2. Soul Gazing. Standing or sitting about two feet away from each other, look deeply into each other’s eyes, trying to look into the very core of your beings. Do this for about two minutes and then talk about what you saw.
  3. Monkey Love. Standing or sitting fairly near each other, start moving your hands, arms and legs any way you like—but in a fashion that perfectly imitates your partner. This is fun but also challenging. You will both feel as if you are moving voluntarily, but your actions are also linked to those of your partner.
  4. Falling in Love. This is a trust exercise, one of many that increase mutual feelings of vulnerability. From a standing position, simply let yourself fall backward into the arms of your partner. Then trade places. Repeat several times and then talk about your feelings. Strangers who do this exercise sometimes feel connected to each other for years.
  5. Secret Swap. Write down a deep secret and have your partner do the same. Then trade papers and talk about what you read. You can continue this process until you have run out of secrets. Better yet, save some of your secrets for another day
  6. Mind-Reading Game. Write down a thought that you want to convey to your partner. Then spend a few minutes wordlessly trying to broadcast that thought to him or her, as he or she tries to guess what it is. If he or she cannot guess, reveal what you were thinking. Then switch roles.
  7. Let Me Inside. Stand about four feet away from each other and focus on each other. Every 10 seconds or so move a bit closer until, after several shifts, you are well inside each other’s personal space (the boundary is about 18 inches). Get as close as you can without touching. (My students tell me this exercise often ends with kissing.)
  8. Love Aura. Place the palm of your hand as close as possible to your partner’s palm without actually touching. Do this for several minutes, during which you will feel not only heat but also, sometimes, eerie kinds of sparks.

Studies in Intimacy
Dozens of scientific studies illuminate how people fall in love—and hint at techniques for building strong relationships. Here are 10 kinds of investigations that are helping to inspire a new technology of love.

  1. Arousal. Studies by researchers such as psychologist Arthur Aron of Stony Brook University show that people tend to bond emotionally when aroused, say, through exercise, adventures or exposure to dangerous situations. Roller coaster, anyone? See the Falling in Love exercise above.
  2. Proximity and familiarity. Studies by Stanford University social psychologists Leon Festinger and Robert Zajonc and others conclude that simply being around someone tends to produce positive feelings. When two people consciously and deliberately allow each other to invade their personal space, feelings of intimacy can grow quickly. See the Let Me Inside exercise above.
  3. Similarity. Opposites sometimes attract, but research by behavioral economist Dan Ariely of Duke University and the Massachusetts Institute of Technology and others shows that people usually tend to pair off with those who are similar to themselves—in intelligence, background and level of attractiveness. Some research even suggests that merely imitating someone can increase closeness. See the Monkey Love exercise above.
  4. Humor. Marriage counselors and researchers Jeanette and Robert Lauer showed in 1986 that in long-term, happy relationships, partners make each other laugh a lot. Other research reveals that women often seek male partners who can make them laugh—possibly because when we are laughing, we feel vulnerable. Know any good jokes?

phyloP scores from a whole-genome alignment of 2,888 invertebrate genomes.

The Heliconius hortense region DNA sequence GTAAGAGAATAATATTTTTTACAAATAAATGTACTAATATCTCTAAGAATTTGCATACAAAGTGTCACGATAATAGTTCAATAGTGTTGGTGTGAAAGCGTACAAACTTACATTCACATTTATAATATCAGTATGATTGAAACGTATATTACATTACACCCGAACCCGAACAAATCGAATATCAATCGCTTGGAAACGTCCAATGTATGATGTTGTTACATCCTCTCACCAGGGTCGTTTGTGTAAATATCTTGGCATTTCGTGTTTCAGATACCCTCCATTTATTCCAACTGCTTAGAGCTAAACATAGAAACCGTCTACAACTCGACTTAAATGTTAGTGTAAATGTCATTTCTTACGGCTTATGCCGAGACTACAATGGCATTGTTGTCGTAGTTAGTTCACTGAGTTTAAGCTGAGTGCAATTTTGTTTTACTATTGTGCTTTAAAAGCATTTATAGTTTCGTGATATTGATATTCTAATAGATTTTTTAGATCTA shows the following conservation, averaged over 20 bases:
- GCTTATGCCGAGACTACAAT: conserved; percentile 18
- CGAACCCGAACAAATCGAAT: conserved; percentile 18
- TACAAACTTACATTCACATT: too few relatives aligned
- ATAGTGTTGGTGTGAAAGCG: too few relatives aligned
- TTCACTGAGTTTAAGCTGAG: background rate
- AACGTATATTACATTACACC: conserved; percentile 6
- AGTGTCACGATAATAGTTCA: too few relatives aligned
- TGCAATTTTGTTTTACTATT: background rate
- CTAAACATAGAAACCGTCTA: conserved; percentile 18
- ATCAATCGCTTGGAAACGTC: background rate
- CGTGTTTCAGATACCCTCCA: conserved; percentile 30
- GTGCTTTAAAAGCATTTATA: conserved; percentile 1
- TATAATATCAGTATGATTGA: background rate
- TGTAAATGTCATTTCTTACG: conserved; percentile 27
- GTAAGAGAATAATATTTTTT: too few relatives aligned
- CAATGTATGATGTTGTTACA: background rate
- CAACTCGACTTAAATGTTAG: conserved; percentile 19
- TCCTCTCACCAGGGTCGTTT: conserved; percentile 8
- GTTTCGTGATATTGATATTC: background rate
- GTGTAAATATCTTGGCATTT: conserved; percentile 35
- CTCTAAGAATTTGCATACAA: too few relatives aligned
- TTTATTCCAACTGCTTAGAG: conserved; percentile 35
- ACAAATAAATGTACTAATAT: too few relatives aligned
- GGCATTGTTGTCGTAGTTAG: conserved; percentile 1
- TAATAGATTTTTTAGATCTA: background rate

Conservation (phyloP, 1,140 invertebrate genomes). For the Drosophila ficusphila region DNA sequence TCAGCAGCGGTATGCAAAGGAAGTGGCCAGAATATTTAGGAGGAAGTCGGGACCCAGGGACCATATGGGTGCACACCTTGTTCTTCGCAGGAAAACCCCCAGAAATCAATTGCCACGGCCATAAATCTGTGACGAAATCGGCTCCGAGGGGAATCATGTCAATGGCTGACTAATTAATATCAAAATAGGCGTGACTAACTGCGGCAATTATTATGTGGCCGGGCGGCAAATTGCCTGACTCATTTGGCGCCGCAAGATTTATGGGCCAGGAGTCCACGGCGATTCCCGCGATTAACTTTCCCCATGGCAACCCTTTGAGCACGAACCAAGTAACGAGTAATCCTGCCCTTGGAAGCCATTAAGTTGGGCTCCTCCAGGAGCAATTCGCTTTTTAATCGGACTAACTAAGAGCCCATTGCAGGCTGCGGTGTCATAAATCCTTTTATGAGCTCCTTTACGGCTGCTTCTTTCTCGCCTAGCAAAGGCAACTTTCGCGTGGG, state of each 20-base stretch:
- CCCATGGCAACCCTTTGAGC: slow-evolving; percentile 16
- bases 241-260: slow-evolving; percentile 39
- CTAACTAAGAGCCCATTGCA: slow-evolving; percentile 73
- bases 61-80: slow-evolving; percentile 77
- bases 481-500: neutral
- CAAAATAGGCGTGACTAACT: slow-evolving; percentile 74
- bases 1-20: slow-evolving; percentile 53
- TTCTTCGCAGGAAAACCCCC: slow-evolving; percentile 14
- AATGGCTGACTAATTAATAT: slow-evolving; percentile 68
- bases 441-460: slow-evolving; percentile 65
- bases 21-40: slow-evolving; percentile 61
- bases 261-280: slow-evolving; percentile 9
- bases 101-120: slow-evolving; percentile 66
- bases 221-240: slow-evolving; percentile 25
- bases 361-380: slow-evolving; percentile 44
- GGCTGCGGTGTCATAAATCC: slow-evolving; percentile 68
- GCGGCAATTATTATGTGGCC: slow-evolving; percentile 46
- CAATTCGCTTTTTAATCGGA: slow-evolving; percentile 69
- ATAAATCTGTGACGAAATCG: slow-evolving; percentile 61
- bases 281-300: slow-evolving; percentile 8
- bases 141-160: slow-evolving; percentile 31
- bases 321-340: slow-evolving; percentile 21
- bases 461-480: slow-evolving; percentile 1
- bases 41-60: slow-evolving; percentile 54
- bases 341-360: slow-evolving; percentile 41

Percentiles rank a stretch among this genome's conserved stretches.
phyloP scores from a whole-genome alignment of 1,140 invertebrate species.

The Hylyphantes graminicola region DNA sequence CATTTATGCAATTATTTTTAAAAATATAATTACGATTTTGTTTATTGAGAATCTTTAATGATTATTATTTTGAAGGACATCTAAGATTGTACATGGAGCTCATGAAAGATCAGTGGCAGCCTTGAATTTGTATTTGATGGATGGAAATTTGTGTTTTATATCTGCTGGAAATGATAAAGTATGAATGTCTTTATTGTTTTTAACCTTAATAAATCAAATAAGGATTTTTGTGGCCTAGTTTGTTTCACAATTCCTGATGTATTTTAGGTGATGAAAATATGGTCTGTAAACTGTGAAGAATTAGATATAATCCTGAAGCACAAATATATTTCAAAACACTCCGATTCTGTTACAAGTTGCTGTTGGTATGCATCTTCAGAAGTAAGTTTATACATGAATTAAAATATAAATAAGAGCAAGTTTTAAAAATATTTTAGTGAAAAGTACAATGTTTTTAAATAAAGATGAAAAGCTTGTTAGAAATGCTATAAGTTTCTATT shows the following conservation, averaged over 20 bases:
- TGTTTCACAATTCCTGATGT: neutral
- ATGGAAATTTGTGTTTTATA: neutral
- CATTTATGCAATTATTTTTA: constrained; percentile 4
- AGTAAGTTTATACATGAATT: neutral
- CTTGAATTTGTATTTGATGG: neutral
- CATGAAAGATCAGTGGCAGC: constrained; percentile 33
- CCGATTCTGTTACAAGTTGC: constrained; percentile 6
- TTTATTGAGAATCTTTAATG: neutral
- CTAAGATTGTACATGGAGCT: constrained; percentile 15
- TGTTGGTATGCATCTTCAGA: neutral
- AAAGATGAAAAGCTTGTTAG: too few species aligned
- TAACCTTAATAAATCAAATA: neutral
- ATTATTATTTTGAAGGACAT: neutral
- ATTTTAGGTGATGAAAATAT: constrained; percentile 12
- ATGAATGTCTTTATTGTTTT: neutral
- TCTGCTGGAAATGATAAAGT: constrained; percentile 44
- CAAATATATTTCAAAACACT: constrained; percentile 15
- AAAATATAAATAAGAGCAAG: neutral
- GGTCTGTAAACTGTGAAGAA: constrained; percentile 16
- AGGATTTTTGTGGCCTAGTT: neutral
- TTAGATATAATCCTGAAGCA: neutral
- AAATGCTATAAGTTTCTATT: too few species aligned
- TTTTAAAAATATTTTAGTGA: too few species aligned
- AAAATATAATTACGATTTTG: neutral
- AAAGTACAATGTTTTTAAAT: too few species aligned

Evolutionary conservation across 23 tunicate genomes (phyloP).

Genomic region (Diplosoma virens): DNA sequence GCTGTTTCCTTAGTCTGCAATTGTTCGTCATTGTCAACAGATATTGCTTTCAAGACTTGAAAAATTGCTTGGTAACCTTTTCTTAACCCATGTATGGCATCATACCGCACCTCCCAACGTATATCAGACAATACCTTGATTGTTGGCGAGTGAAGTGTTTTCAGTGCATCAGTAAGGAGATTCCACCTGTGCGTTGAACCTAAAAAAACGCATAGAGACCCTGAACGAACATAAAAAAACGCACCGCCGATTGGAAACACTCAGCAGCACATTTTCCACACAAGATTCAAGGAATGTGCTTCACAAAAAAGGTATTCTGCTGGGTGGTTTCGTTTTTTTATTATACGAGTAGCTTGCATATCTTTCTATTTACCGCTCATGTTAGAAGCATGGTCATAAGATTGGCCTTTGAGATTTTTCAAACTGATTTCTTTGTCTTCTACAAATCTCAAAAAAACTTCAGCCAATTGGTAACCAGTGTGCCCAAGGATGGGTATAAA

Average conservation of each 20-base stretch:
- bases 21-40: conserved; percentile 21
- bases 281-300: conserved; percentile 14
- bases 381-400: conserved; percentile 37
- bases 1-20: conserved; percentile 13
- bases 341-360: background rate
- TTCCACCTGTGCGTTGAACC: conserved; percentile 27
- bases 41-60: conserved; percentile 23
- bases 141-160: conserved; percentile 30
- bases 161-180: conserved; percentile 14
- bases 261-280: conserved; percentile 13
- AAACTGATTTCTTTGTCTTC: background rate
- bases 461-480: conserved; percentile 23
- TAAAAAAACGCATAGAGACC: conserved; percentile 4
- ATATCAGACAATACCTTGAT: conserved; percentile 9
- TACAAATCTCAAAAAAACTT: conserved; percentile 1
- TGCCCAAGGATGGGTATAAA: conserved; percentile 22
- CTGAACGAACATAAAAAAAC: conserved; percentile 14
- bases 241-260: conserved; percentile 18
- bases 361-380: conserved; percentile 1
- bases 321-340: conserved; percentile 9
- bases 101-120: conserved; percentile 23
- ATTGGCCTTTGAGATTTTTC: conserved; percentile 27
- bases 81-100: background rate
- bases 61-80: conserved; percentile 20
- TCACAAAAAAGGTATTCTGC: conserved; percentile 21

5. Novelty. Psychologist Greg Strong of Florida State University, Aron and others have shown that people tend to grow closer when they are doing something new. Novelty heightens the senses and also makes people feel vulnerable.
  6. Inhibitions. Countless millions of relationships have probably started with a glass of wine. Inhibitions block feelings of vulnerability, so lowering inhibitions can indeed help people bond. Getting drunk, however, is blinding and debilitating. Instead of alcohol, try the Two as One exercise above.
  7. Kindness, accommodation and forgiveness. A variety of studies confirm that we tend to bond to people who are kind, sensitive and thoughtful. Feelings of love can emerge especially quickly when someone deliberately changes his or her behavior—say, by giving up smoking or drinking—to accommodate our needs. Forgiveness often causes mutual bonding, because when one forgives, one shows vulnerability.
  8. Touch and sexuality. The simplest touch can produce warm, positive feelings, and a backrub can work wonders. Even getting very near someone without actually touching can have an effect. Studies by social psychologist Susan Sprecher of Illinois State University, among others, also show that sexuality can make people feel closer emotionally, especially for women. There is danger here, however: confusing sexual attraction with feelings of love. You cannot love someone without knowing him or her, and attraction blinds people to important characteristics of their partner.
  9. Self-disclosure. Research by Aron, Sprecher and others indicates that people tend to bond when they share secrets with each other. Once again, the key here is allowing oneself to be vulnerable. See the Secret Swap exercise above.
  10. Commitment. We are not that good at honoring our relationship commitments in the U.S., but studies by researchers such as psychologist Ximena Arriaga of Purdue University suggest that commitment is an essential element in building love. People whose commitments are shaky interpret their partners’ behavior more negatively, for one thing, and that can be deadly over time. Covenant marriage—currently a legal option only in Arizona, Arkansas and Louisiana—is a new kind of marriage (emerging from the evangelical Christian movement) involving a very strong commitment: couples agree to premarital counseling and limited grounds for divorce. Conventional marriage in America can be abandoned easily, even without specific legal cause (the so-called no-fault divorce).

Note: This story was originally published with the title "How Science Can Help You Fall in Love"